Ontology development relates to software development in that they both involve the production of formal computational knowledge. It is possible, therefore, that some of the techniques used in software engineering could also be used for ontologies; for example, in software engineering testing is a well-established process, and part of many different methodologies. The application of testing to ontologies, therefore, seems attractive. The Karyotype Ontology is developed using the novel Tawny-OWL library. This provides a fully programmatic environment for ontology development, which includes a complete test harness. In this paper, we describe how we have used this harness to build an extensive series of tests as well as used a commodity continuous integration system to link testing deeply into our development process; this environment, is applicable to any OWL ontology whether written using Tawny-OWL or not. Moreover, we present a novel analysis of our tests, introducing a new classification of what our different tests are. For each class of test, we describe why we use these tests, also by comparison to software tests. We believe that this systematic comparison between ontology and software development will help us move to a more agile form of ontology development.

  • Jennifer D. Warrender
  • Phillip Lord


Plain English Summary

Ontologies are a mechanism for representing parts of the world computationally. They allow you to describe the world in a complex way, and then query over it repeatable and consistently. However, ontologies are complex and are themselves hard to build consistently and repeatably. If the ontology is built incorrectly, then queries will give the wrong answers also.

Software is also complex and over the years, software engineers have developed many techniques for building software so that it, too, is correct. While these do not always succeed, they have allowed us to produce software that is vastly more complex than in years past. One important technique is automated testing. Here software can be run to ensure that it is behaving correctly automatically and often. To do this, we use one piece of software to test another.

We have borrowed the same technology for use with ontologies; while this has been done before, our use of commodity testing software has allowed us to scale up the tests significantly, and we describe this approach in this paper. However, while they have many similarities, ontologies are not software. The sort of tests that we need for ontologies may be different from those that we need for software. In this paper, we also describe the kinds of tests that we have used for the karyotype ontology (1305.3758), and which are probably relevant to other ontology development efforts too.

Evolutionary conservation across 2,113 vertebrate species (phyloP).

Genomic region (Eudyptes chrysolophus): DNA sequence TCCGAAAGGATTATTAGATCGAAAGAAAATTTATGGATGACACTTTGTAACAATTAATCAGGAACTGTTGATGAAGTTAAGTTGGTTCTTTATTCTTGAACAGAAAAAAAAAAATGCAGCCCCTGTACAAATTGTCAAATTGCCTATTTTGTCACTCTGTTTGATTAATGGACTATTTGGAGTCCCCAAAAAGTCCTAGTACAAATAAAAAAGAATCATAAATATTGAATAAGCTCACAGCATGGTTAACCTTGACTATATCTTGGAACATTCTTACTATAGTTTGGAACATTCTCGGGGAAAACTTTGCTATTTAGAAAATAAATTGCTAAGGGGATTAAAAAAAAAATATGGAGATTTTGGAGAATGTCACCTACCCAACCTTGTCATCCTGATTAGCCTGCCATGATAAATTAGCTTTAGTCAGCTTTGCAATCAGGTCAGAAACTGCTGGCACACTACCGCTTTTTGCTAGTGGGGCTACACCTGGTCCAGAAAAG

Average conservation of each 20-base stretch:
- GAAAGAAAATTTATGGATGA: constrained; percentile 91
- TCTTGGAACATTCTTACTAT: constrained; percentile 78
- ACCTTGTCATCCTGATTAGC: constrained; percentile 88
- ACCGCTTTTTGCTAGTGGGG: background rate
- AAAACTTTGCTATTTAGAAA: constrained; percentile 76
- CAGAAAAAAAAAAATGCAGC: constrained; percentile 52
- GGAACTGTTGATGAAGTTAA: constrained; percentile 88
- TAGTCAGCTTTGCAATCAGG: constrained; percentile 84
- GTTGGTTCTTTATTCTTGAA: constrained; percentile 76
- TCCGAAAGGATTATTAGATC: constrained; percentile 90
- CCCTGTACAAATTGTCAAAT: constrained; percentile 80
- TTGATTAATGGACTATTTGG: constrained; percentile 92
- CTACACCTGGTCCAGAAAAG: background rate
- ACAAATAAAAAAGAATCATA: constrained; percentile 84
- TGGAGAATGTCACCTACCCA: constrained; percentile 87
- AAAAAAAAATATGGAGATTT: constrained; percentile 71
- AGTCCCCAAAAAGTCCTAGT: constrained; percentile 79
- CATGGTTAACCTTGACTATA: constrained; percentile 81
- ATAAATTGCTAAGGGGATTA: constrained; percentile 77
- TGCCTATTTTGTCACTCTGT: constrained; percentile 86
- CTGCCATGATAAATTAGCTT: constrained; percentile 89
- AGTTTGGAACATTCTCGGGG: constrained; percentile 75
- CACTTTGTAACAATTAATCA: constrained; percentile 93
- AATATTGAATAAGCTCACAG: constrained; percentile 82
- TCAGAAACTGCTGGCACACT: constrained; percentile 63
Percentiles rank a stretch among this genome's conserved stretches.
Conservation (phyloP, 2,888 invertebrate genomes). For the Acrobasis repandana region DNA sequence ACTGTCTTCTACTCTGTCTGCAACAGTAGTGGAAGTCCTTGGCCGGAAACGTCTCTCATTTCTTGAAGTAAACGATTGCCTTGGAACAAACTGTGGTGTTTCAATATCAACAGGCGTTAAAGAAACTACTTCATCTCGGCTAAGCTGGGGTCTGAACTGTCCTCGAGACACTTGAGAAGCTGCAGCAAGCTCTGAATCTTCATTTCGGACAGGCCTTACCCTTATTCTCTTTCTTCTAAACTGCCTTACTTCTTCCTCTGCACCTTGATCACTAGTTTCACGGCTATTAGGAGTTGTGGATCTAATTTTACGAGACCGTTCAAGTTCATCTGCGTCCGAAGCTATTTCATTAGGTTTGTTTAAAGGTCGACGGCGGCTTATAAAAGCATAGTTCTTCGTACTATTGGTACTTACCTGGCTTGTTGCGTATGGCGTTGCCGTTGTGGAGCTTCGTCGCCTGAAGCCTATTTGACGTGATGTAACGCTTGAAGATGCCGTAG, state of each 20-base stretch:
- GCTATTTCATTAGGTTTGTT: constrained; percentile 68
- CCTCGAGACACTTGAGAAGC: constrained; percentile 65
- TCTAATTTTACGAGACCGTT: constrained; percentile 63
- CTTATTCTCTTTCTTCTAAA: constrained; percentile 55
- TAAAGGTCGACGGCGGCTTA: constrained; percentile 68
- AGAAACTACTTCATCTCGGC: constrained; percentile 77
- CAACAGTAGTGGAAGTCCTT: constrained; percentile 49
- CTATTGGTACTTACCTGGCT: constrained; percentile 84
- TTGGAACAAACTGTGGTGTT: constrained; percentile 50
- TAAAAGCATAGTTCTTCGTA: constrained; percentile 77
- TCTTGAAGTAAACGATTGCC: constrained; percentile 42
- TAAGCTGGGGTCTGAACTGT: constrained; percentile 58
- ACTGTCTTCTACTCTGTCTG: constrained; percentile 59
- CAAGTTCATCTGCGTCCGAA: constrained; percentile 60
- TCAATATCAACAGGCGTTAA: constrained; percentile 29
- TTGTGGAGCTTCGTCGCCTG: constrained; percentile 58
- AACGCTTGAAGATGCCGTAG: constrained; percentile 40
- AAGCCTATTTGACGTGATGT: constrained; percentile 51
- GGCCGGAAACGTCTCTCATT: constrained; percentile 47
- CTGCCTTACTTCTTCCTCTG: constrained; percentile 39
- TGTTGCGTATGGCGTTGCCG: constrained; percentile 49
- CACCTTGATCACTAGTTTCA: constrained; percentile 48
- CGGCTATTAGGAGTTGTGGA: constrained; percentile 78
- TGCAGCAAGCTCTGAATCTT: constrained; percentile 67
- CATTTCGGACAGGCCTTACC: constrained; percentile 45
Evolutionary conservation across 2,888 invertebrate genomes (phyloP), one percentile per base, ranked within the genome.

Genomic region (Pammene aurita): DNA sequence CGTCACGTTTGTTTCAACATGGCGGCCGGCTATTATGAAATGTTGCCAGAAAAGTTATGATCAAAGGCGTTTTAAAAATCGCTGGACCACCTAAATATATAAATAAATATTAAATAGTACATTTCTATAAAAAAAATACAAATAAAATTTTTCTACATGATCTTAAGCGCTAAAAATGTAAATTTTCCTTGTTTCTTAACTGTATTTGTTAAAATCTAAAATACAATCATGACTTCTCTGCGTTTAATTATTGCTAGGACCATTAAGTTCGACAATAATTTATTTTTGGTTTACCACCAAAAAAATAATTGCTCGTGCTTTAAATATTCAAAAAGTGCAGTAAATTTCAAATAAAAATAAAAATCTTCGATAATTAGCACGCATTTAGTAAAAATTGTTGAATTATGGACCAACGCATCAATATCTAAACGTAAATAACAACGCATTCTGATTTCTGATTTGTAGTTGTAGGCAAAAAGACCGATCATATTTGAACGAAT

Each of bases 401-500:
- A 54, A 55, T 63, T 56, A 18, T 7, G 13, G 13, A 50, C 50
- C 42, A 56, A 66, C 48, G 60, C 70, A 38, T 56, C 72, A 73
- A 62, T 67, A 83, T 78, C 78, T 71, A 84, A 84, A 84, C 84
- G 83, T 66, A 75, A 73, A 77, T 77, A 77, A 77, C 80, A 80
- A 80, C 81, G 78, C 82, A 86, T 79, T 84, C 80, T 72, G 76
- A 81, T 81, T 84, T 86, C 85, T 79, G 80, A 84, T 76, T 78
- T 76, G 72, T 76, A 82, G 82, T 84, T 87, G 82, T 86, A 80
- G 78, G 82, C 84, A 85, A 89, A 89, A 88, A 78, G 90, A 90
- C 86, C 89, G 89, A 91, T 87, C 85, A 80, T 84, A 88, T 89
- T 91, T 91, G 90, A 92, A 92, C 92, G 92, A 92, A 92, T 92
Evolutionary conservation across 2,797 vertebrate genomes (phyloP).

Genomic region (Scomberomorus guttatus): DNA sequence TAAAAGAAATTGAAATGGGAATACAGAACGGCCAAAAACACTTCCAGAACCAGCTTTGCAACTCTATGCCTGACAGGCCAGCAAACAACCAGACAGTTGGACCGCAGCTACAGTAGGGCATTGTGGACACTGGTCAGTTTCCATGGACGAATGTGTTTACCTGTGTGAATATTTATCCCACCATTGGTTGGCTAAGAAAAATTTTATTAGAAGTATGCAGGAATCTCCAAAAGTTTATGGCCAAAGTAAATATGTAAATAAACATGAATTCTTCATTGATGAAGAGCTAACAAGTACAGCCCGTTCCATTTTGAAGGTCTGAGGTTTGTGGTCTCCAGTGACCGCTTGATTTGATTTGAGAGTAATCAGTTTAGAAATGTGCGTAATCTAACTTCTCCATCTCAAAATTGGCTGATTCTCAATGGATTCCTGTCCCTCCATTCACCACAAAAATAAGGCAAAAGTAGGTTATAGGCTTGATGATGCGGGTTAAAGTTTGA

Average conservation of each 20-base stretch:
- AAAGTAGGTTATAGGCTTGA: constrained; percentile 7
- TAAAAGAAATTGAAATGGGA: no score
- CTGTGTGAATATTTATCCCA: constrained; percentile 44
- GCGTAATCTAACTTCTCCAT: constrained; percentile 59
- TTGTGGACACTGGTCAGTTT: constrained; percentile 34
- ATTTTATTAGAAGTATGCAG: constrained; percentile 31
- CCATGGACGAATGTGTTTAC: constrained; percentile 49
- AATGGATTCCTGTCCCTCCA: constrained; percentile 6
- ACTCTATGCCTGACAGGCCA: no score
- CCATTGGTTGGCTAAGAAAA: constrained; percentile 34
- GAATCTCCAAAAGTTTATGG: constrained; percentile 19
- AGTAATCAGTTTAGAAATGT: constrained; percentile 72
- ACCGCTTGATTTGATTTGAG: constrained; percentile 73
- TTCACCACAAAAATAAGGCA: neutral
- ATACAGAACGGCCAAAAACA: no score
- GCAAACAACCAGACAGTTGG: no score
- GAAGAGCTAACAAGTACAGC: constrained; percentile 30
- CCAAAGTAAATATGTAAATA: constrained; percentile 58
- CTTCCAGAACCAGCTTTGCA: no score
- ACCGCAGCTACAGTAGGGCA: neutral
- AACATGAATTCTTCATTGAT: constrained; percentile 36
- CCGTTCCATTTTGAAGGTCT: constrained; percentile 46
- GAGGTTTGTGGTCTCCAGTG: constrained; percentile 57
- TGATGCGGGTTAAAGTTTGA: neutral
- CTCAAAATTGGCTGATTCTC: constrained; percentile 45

Overall, this should increase our understanding of how to build ontology tests and ontologies.

Bibliography


Abstract

A constant influx of new data poses a challenge in keeping the annotation in biological databases current. Most biological databases contain significant quantities of textual annotation, which often contains the richest source of knowledge. Many databases reuse existing knowledge, during the curation process annotations are often propagated between entries. However, this is often not made explicit. Therefore, it can be hard, potentially impossible, for a reader to identify where an annotation originated from. Within this work we attempt to identify annotation provenance and track its subsequent propagation. Specifically, we exploit annotation reuse within the UniProt Knowledgebase (UniProtKB), at the level of individual sentences. We describe a visualisation approach for the provenance and propagation of sentences in UniProtKB which enables a large-scale statistical analysis. Initially levels of sentence reuse within UniProtKB were analysed, showing that reuse is heavily prevalent, which enables the tracking of provenance and propagation. By analysing sentences throughout UniProtKB, a number of interesting propagation patterns were identified, covering over 100, 000 sentences. Over 8000 sentences remain in the database after they have been removed from the entries where they originally occurred. Analysing a subset of these sentences suggest that approximately 30% are erroneous, whilst 35% appear to be inconsistent. These results suggest that being able to visualise sentence propagation and provenance can aid in the determination of the accuracy and quality of textual annotation. Source code and supplementary data are available from the authors website.